For all the confidence the Michigan hockey team exuded during the first half of the season, it’s hard to have anything but doubts after the past two weekends.
No sooner than the Wolverines got off to the best 24-game start in program history, they put together four consecutive games of anxiety-ridden and often uninspired hockey.
Michigan was supposed to be proving itself. Instead it’s showing that you can never be too sure.
But the Wolverines don’t have time to start doubting themselves. The nation’s top-ranked team, Miami (Ohio), awaits them in Oxford.
This will be Michigan’s biggest test of the season, and it appears to be arriving at the worst possible time.
The most anticipated matchup of the season could turn into the most overhyped. The Michigan team that showed up this weekend won’t even come close to touching the RedHawks.
But there’s one team that can give Miami (Ohio) a run for its money: The Michigan team that went 22-2 to start the season.
Sure, they didn’t win pretty and they definitely made their share of mistakes, but the Wolverines were confident and resilient until two weeks ago. Since then, it appears those key qualities have gone missing. It’s time to start a full-scale search.
The Michigan hockey team that earned its No. 1 ranking was last seen at the Palace at Auburn Hills, sweeping Notre Dame a little more than two weeks ago. Now the Wolverines appear lost along what looked like a straight path to the Frozen Four.
First came a hard-fought but disappointing weekend against archrival Michigan State – one in which Michigan was lucky to come away with a single point.
This weekend it got worse, both on and off the ice.
Playing against a Northern Michigan team that’s ninth in the CCHA standings, Michigan showed none of its usual confidence, momentum or puck luck.
For all their efforts, the Wolverines earned just two ties that left the team seeming anxious and a bit confused.
Making the weekend more disheartening was freshman Kevin Quick’s sudden and mysterious dismissal from the team.
Quick had just four points in 21 games, but was a solid defenseman. More importantly, he was one piece of a close-knit locker room. This team has a chemistry unlike past year’s that carries it through difficult games and gives it confidence despite the naysayers.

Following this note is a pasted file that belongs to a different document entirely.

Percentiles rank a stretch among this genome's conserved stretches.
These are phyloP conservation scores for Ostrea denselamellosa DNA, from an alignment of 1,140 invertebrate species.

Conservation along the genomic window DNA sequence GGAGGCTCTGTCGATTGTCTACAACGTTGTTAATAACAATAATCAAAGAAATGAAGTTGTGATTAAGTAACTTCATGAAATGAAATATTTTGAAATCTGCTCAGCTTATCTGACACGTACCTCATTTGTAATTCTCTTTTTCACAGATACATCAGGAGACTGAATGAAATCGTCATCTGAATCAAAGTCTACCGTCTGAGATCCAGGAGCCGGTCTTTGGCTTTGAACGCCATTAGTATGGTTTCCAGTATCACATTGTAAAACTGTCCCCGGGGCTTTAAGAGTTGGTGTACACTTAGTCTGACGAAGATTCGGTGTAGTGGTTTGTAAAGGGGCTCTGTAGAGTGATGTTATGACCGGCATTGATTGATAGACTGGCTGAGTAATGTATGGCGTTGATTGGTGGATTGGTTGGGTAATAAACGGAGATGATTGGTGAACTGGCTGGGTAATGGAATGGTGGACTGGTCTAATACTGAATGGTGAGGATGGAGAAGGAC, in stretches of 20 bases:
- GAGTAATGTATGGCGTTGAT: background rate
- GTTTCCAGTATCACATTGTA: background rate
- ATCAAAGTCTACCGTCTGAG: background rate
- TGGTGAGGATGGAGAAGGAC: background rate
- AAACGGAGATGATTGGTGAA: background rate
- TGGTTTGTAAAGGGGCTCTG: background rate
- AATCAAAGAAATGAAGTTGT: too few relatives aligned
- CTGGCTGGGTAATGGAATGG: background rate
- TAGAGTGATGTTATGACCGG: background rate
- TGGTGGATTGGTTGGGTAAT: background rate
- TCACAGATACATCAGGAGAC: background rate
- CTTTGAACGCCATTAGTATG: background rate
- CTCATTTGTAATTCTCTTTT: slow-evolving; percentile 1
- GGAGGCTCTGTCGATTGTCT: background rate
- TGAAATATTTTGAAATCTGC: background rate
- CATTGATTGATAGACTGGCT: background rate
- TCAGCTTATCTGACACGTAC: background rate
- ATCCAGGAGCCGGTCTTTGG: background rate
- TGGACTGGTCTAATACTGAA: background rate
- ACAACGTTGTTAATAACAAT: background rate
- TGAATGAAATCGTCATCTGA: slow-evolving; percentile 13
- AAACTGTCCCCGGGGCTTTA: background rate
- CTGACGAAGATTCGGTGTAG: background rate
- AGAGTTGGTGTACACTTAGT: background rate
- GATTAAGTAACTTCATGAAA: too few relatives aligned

No one outside the team knows what Quick did to be kicked off the squad. But considering Michigan coach Red Berenson hasn’t taken this action in nearly 10 years, considering there was no prior indication of rule-breaking or wrongdoing, considering Quick seemed to be one of the most soft-spoken, even-keeled and good-natured members of the team, it must have been really bad.
“The decision was made because Kevin violated our team rules and the trust of our team,” Berenson said in a statement released before Friday’s game.
Berenson offered little clarification in Friday night’s press conference, but a call to the Tampa Bay Lightning, the organization holding Quick’s professional rights, revealed this was no simple misunderstanding.
The Lightning are conducting their own internal investigation of the incident, team spokesman Brian Breseman said by phone Saturday.
If Quick’s transgression is serious enough to warrant an investigation by an NHL team, it’s probably severe enough to have given this Michigan team pause going into the biggest weekend of the year.
This four-game winless streak and Quick’s dismissal make it clear a number of questions remain unanswered. Something is missing.
Michigan has four days to find itself, or the questions will keep piling up.
Even worse, the magic of the first 24 games will continue to trickle away.
– Sandals can be reached at email@example.com.